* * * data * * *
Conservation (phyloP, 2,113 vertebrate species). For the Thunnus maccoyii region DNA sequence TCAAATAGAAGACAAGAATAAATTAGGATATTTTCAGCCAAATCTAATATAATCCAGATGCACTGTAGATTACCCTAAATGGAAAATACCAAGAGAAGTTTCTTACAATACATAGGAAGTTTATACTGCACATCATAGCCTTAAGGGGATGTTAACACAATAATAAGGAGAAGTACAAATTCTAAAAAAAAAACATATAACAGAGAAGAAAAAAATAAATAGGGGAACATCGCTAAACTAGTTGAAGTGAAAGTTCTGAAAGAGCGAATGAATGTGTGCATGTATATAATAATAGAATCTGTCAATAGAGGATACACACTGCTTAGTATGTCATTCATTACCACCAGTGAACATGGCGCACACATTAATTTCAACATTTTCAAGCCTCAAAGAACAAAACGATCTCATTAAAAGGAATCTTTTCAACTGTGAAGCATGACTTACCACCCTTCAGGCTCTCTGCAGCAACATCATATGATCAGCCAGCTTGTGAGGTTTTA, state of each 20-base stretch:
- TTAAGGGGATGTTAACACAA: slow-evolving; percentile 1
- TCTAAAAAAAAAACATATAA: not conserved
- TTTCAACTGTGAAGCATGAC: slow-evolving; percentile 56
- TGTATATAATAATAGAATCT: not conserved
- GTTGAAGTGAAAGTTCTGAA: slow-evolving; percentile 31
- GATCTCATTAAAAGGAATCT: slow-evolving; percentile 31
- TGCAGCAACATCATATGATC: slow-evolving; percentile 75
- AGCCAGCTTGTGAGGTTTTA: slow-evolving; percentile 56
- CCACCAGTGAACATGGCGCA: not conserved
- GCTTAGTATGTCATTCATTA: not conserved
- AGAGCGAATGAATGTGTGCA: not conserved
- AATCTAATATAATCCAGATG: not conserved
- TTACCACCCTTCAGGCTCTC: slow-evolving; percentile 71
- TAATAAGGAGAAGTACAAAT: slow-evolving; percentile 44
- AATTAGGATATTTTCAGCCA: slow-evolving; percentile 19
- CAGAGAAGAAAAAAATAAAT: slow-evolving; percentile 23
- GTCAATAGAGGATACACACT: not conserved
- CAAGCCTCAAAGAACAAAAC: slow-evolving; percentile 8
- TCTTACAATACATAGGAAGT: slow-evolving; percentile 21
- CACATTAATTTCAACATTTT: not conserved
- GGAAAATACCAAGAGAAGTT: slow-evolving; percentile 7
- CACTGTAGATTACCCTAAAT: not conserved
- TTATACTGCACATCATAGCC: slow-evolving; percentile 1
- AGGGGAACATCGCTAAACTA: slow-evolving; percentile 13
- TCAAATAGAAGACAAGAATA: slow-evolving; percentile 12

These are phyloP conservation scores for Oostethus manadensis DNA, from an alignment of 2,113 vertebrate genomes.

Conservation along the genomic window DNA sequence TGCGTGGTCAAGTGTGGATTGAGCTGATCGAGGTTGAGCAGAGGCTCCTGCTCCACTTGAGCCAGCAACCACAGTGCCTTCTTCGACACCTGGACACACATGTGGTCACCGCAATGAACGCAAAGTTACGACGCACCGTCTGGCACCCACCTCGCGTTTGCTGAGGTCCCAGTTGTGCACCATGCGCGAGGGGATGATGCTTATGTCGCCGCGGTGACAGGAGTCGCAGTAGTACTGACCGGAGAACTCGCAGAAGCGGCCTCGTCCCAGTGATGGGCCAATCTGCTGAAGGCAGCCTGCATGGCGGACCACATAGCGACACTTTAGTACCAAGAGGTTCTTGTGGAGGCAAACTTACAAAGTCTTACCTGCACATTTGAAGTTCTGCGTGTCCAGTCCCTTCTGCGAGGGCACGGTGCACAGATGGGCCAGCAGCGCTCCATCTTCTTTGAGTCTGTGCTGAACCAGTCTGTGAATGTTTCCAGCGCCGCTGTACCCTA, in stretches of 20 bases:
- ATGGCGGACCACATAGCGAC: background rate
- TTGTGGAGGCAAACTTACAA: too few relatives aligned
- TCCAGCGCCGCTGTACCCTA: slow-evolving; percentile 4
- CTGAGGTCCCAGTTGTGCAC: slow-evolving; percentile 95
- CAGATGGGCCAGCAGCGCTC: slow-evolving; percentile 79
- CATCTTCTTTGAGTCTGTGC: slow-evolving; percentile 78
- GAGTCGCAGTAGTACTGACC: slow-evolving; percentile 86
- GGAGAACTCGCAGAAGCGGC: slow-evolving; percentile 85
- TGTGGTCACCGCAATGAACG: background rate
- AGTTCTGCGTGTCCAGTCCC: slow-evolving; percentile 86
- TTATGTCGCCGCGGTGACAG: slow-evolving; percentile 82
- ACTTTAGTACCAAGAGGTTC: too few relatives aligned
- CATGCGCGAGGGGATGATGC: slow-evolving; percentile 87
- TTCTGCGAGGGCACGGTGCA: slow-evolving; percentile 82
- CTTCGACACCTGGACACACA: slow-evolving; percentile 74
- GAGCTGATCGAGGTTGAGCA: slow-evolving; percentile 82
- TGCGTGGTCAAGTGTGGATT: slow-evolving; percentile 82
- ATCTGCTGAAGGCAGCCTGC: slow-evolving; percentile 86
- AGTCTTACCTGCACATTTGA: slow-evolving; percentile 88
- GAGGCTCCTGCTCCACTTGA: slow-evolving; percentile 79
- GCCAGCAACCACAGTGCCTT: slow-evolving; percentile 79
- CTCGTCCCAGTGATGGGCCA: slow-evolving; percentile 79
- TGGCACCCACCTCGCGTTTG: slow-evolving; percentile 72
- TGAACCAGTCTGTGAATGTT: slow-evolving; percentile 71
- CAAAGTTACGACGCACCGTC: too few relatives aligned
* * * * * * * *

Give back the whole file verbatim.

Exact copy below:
Conservation (phyloP, 2,113 vertebrate species). For the Thunnus maccoyii region DNA sequence TCAAATAGAAGACAAGAATAAATTAGGATATTTTCAGCCAAATCTAATATAATCCAGATGCACTGTAGATTACCCTAAATGGAAAATACCAAGAGAAGTTTCTTACAATACATAGGAAGTTTATACTGCACATCATAGCCTTAAGGGGATGTTAACACAATAATAAGGAGAAGTACAAATTCTAAAAAAAAAACATATAACAGAGAAGAAAAAAATAAATAGGGGAACATCGCTAAACTAGTTGAAGTGAAAGTTCTGAAAGAGCGAATGAATGTGTGCATGTATATAATAATAGAATCTGTCAATAGAGGATACACACTGCTTAGTATGTCATTCATTACCACCAGTGAACATGGCGCACACATTAATTTCAACATTTTCAAGCCTCAAAGAACAAAACGATCTCATTAAAAGGAATCTTTTCAACTGTGAAGCATGACTTACCACCCTTCAGGCTCTCTGCAGCAACATCATATGATCAGCCAGCTTGTGAGGTTTTA, state of each 20-base stretch:
- TTAAGGGGATGTTAACACAA: slow-evolving; percentile 1
- TCTAAAAAAAAAACATATAA: not conserved
- TTTCAACTGTGAAGCATGAC: slow-evolving; percentile 56
- TGTATATAATAATAGAATCT: not conserved
- GTTGAAGTGAAAGTTCTGAA: slow-evolving; percentile 31
- GATCTCATTAAAAGGAATCT: slow-evolving; percentile 31
- TGCAGCAACATCATATGATC: slow-evolving; percentile 75
- AGCCAGCTTGTGAGGTTTTA: slow-evolving; percentile 56
- CCACCAGTGAACATGGCGCA: not conserved
- GCTTAGTATGTCATTCATTA: not conserved
- AGAGCGAATGAATGTGTGCA: not conserved
- AATCTAATATAATCCAGATG: not conserved
- TTACCACCCTTCAGGCTCTC: slow-evolving; percentile 71
- TAATAAGGAGAAGTACAAAT: slow-evolving; percentile 44
- AATTAGGATATTTTCAGCCA: slow-evolving; percentile 19
- CAGAGAAGAAAAAAATAAAT: slow-evolving; percentile 23
- GTCAATAGAGGATACACACT: not conserved
- CAAGCCTCAAAGAACAAAAC: slow-evolving; percentile 8
- TCTTACAATACATAGGAAGT: slow-evolving; percentile 21
- CACATTAATTTCAACATTTT: not conserved
- GGAAAATACCAAGAGAAGTT: slow-evolving; percentile 7
- CACTGTAGATTACCCTAAAT: not conserved
- TTATACTGCACATCATAGCC: slow-evolving; percentile 1
- AGGGGAACATCGCTAAACTA: slow-evolving; percentile 13
- TCAAATAGAAGACAAGAATA: slow-evolving; percentile 12

These are phyloP conservation scores for Oostethus manadensis DNA, from an alignment of 2,113 vertebrate genomes.

Conservation along the genomic window DNA sequence TGCGTGGTCAAGTGTGGATTGAGCTGATCGAGGTTGAGCAGAGGCTCCTGCTCCACTTGAGCCAGCAACCACAGTGCCTTCTTCGACACCTGGACACACATGTGGTCACCGCAATGAACGCAAAGTTACGACGCACCGTCTGGCACCCACCTCGCGTTTGCTGAGGTCCCAGTTGTGCACCATGCGCGAGGGGATGATGCTTATGTCGCCGCGGTGACAGGAGTCGCAGTAGTACTGACCGGAGAACTCGCAGAAGCGGCCTCGTCCCAGTGATGGGCCAATCTGCTGAAGGCAGCCTGCATGGCGGACCACATAGCGACACTTTAGTACCAAGAGGTTCTTGTGGAGGCAAACTTACAAAGTCTTACCTGCACATTTGAAGTTCTGCGTGTCCAGTCCCTTCTGCGAGGGCACGGTGCACAGATGGGCCAGCAGCGCTCCATCTTCTTTGAGTCTGTGCTGAACCAGTCTGTGAATGTTTCCAGCGCCGCTGTACCCTA, in stretches of 20 bases:
- ATGGCGGACCACATAGCGAC: background rate
- TTGTGGAGGCAAACTTACAA: too few relatives aligned
- TCCAGCGCCGCTGTACCCTA: slow-evolving; percentile 4
- CTGAGGTCCCAGTTGTGCAC: slow-evolving; percentile 95
- CAGATGGGCCAGCAGCGCTC: slow-evolving; percentile 79
- CATCTTCTTTGAGTCTGTGC: slow-evolving; percentile 78
- GAGTCGCAGTAGTACTGACC: slow-evolving; percentile 86
- GGAGAACTCGCAGAAGCGGC: slow-evolving; percentile 85
- TGTGGTCACCGCAATGAACG: background rate
- AGTTCTGCGTGTCCAGTCCC: slow-evolving; percentile 86
- TTATGTCGCCGCGGTGACAG: slow-evolving; percentile 82
- ACTTTAGTACCAAGAGGTTC: too few relatives aligned
- CATGCGCGAGGGGATGATGC: slow-evolving; percentile 87
- TTCTGCGAGGGCACGGTGCA: slow-evolving; percentile 82
- CTTCGACACCTGGACACACA: slow-evolving; percentile 74
- GAGCTGATCGAGGTTGAGCA: slow-evolving; percentile 82
- TGCGTGGTCAAGTGTGGATT: slow-evolving; percentile 82
- ATCTGCTGAAGGCAGCCTGC: slow-evolving; percentile 86
- AGTCTTACCTGCACATTTGA: slow-evolving; percentile 88
- GAGGCTCCTGCTCCACTTGA: slow-evolving; percentile 79
- GCCAGCAACCACAGTGCCTT: slow-evolving; percentile 79
- CTCGTCCCAGTGATGGGCCA: slow-evolving; percentile 79
- TGGCACCCACCTCGCGTTTG: slow-evolving; percentile 72
- TGAACCAGTCTGTGAATGTT: slow-evolving; percentile 71
- CAAAGTTACGACGCACCGTC: too few relatives aligned